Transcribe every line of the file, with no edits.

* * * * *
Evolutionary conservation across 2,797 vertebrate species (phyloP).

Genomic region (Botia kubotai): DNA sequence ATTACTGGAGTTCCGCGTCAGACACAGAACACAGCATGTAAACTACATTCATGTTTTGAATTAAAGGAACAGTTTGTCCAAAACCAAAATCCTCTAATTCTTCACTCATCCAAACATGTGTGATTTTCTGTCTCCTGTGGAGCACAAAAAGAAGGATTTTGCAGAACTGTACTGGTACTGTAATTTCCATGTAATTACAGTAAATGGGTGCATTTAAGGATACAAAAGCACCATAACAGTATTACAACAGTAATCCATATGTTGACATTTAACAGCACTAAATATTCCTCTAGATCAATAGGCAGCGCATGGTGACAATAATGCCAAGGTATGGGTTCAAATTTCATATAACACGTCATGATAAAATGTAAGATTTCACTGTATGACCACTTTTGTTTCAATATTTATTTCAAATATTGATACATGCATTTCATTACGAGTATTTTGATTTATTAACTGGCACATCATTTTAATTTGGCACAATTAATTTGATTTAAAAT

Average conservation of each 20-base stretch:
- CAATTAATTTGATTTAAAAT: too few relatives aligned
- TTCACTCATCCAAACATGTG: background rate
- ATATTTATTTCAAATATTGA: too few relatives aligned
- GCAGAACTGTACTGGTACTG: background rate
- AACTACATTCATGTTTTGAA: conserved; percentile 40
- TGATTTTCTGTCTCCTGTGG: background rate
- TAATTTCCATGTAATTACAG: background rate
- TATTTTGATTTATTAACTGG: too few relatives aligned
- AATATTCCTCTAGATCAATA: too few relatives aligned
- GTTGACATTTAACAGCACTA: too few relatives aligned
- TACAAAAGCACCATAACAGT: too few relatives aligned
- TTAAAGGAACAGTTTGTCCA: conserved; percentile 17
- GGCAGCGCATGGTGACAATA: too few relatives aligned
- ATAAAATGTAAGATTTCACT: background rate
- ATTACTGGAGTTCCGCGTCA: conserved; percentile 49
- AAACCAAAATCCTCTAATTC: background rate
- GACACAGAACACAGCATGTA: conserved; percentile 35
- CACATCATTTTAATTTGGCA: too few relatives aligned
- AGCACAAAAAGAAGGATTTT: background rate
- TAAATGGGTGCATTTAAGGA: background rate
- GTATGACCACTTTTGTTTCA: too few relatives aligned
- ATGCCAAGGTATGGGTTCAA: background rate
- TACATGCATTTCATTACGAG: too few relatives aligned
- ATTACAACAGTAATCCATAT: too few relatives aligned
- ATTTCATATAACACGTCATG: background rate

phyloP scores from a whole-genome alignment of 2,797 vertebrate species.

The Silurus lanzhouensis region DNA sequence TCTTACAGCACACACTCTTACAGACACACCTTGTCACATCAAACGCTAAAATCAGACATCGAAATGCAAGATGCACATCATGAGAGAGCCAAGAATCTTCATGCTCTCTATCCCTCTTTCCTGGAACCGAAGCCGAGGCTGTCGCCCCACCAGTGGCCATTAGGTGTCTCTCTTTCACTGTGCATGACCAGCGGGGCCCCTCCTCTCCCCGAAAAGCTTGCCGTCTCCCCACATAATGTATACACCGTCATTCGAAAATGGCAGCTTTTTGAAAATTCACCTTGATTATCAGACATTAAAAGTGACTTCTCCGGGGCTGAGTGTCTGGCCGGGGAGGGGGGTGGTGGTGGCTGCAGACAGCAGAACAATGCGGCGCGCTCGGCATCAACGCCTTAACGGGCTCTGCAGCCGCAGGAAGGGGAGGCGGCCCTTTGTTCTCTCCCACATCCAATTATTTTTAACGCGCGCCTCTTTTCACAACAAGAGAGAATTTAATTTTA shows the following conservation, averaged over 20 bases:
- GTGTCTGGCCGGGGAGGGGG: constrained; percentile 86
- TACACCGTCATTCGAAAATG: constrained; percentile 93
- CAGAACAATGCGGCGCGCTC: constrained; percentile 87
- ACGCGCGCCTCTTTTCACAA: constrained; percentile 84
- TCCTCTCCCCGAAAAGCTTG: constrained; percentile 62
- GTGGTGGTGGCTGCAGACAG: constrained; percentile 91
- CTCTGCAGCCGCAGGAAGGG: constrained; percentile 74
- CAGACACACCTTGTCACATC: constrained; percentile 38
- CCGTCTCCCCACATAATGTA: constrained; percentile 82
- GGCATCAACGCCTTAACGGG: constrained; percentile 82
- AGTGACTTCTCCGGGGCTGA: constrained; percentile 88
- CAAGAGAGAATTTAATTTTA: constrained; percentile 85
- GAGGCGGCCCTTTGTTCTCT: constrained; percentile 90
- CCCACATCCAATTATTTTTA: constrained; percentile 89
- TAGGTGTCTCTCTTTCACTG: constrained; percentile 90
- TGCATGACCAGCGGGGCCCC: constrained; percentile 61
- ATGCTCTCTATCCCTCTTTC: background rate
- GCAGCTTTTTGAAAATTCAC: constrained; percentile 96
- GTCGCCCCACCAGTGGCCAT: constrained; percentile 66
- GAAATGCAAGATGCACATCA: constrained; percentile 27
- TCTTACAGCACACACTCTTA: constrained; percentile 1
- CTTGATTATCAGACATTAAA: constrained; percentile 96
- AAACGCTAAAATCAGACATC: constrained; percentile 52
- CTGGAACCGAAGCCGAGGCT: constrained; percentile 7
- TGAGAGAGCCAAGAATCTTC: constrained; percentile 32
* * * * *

Evolutionary conservation across 2,797 vertebrate species (phyloP).

Genomic region (Botia kubotai): DNA sequence ATTACTGGAGTTCCGCGTCAGACACAGAACACAGCATGTAAACTACATTCATGTTTTGAATTAAAGGAACAGTTTGTCCAAAACCAAAATCCTCTAATTCTTCACTCATCCAAACATGTGTGATTTTCTGTCTCCTGTGGAGCACAAAAAGAAGGATTTTGCAGAACTGTACTGGTACTGTAATTTCCATGTAATTACAGTAAATGGGTGCATTTAAGGATACAAAAGCACCATAACAGTATTACAACAGTAATCCATATGTTGACATTTAACAGCACTAAATATTCCTCTAGATCAATAGGCAGCGCATGGTGACAATAATGCCAAGGTATGGGTTCAAATTTCATATAACACGTCATGATAAAATGTAAGATTTCACTGTATGACCACTTTTGTTTCAATATTTATTTCAAATATTGATACATGCATTTCATTACGAGTATTTTGATTTATTAACTGGCACATCATTTTAATTTGGCACAATTAATTTGATTTAAAAT

Average conservation of each 20-base stretch:
- CAATTAATTTGATTTAAAAT: too few relatives aligned
- TTCACTCATCCAAACATGTG: background rate
- ATATTTATTTCAAATATTGA: too few relatives aligned
- GCAGAACTGTACTGGTACTG: background rate
- AACTACATTCATGTTTTGAA: conserved; percentile 40
- TGATTTTCTGTCTCCTGTGG: background rate
- TAATTTCCATGTAATTACAG: background rate
- TATTTTGATTTATTAACTGG: too few relatives aligned
- AATATTCCTCTAGATCAATA: too few relatives aligned
- GTTGACATTTAACAGCACTA: too few relatives aligned
- TACAAAAGCACCATAACAGT: too few relatives aligned
- TTAAAGGAACAGTTTGTCCA: conserved; percentile 17
- GGCAGCGCATGGTGACAATA: too few relatives aligned
- ATAAAATGTAAGATTTCACT: background rate
- ATTACTGGAGTTCCGCGTCA: conserved; percentile 49
- AAACCAAAATCCTCTAATTC: background rate
- GACACAGAACACAGCATGTA: conserved; percentile 35
- CACATCATTTTAATTTGGCA: too few relatives aligned
- AGCACAAAAAGAAGGATTTT: background rate
- TAAATGGGTGCATTTAAGGA: background rate
- GTATGACCACTTTTGTTTCA: too few relatives aligned
- ATGCCAAGGTATGGGTTCAA: background rate
- TACATGCATTTCATTACGAG: too few relatives aligned
- ATTACAACAGTAATCCATAT: too few relatives aligned
- ATTTCATATAACACGTCATG: background rate

phyloP scores from a whole-genome alignment of 2,797 vertebrate species.

The Silurus lanzhouensis region DNA sequence TCTTACAGCACACACTCTTACAGACACACCTTGTCACATCAAACGCTAAAATCAGACATCGAAATGCAAGATGCACATCATGAGAGAGCCAAGAATCTTCATGCTCTCTATCCCTCTTTCCTGGAACCGAAGCCGAGGCTGTCGCCCCACCAGTGGCCATTAGGTGTCTCTCTTTCACTGTGCATGACCAGCGGGGCCCCTCCTCTCCCCGAAAAGCTTGCCGTCTCCCCACATAATGTATACACCGTCATTCGAAAATGGCAGCTTTTTGAAAATTCACCTTGATTATCAGACATTAAAAGTGACTTCTCCGGGGCTGAGTGTCTGGCCGGGGAGGGGGGTGGTGGTGGCTGCAGACAGCAGAACAATGCGGCGCGCTCGGCATCAACGCCTTAACGGGCTCTGCAGCCGCAGGAAGGGGAGGCGGCCCTTTGTTCTCTCCCACATCCAATTATTTTTAACGCGCGCCTCTTTTCACAACAAGAGAGAATTTAATTTTA shows the following conservation, averaged over 20 bases:
- GTGTCTGGCCGGGGAGGGGG: constrained; percentile 86
- TACACCGTCATTCGAAAATG: constrained; percentile 93
- CAGAACAATGCGGCGCGCTC: constrained; percentile 87
- ACGCGCGCCTCTTTTCACAA: constrained; percentile 84
- TCCTCTCCCCGAAAAGCTTG: constrained; percentile 62
- GTGGTGGTGGCTGCAGACAG: constrained; percentile 91
- CTCTGCAGCCGCAGGAAGGG: constrained; percentile 74
- CAGACACACCTTGTCACATC: constrained; percentile 38
- CCGTCTCCCCACATAATGTA: constrained; percentile 82
- GGCATCAACGCCTTAACGGG: constrained; percentile 82
- AGTGACTTCTCCGGGGCTGA: constrained; percentile 88
- CAAGAGAGAATTTAATTTTA: constrained; percentile 85
- GAGGCGGCCCTTTGTTCTCT: constrained; percentile 90
- CCCACATCCAATTATTTTTA: constrained; percentile 89
- TAGGTGTCTCTCTTTCACTG: constrained; percentile 90
- TGCATGACCAGCGGGGCCCC: constrained; percentile 61
- ATGCTCTCTATCCCTCTTTC: background rate
- GCAGCTTTTTGAAAATTCAC: constrained; percentile 96
- GTCGCCCCACCAGTGGCCAT: constrained; percentile 66
- GAAATGCAAGATGCACATCA: constrained; percentile 27
- TCTTACAGCACACACTCTTA: constrained; percentile 1
- CTTGATTATCAGACATTAAA: constrained; percentile 96
- AAACGCTAAAATCAGACATC: constrained; percentile 52
- CTGGAACCGAAGCCGAGGCT: constrained; percentile 7
- TGAGAGAGCCAAGAATCTTC: constrained; percentile 32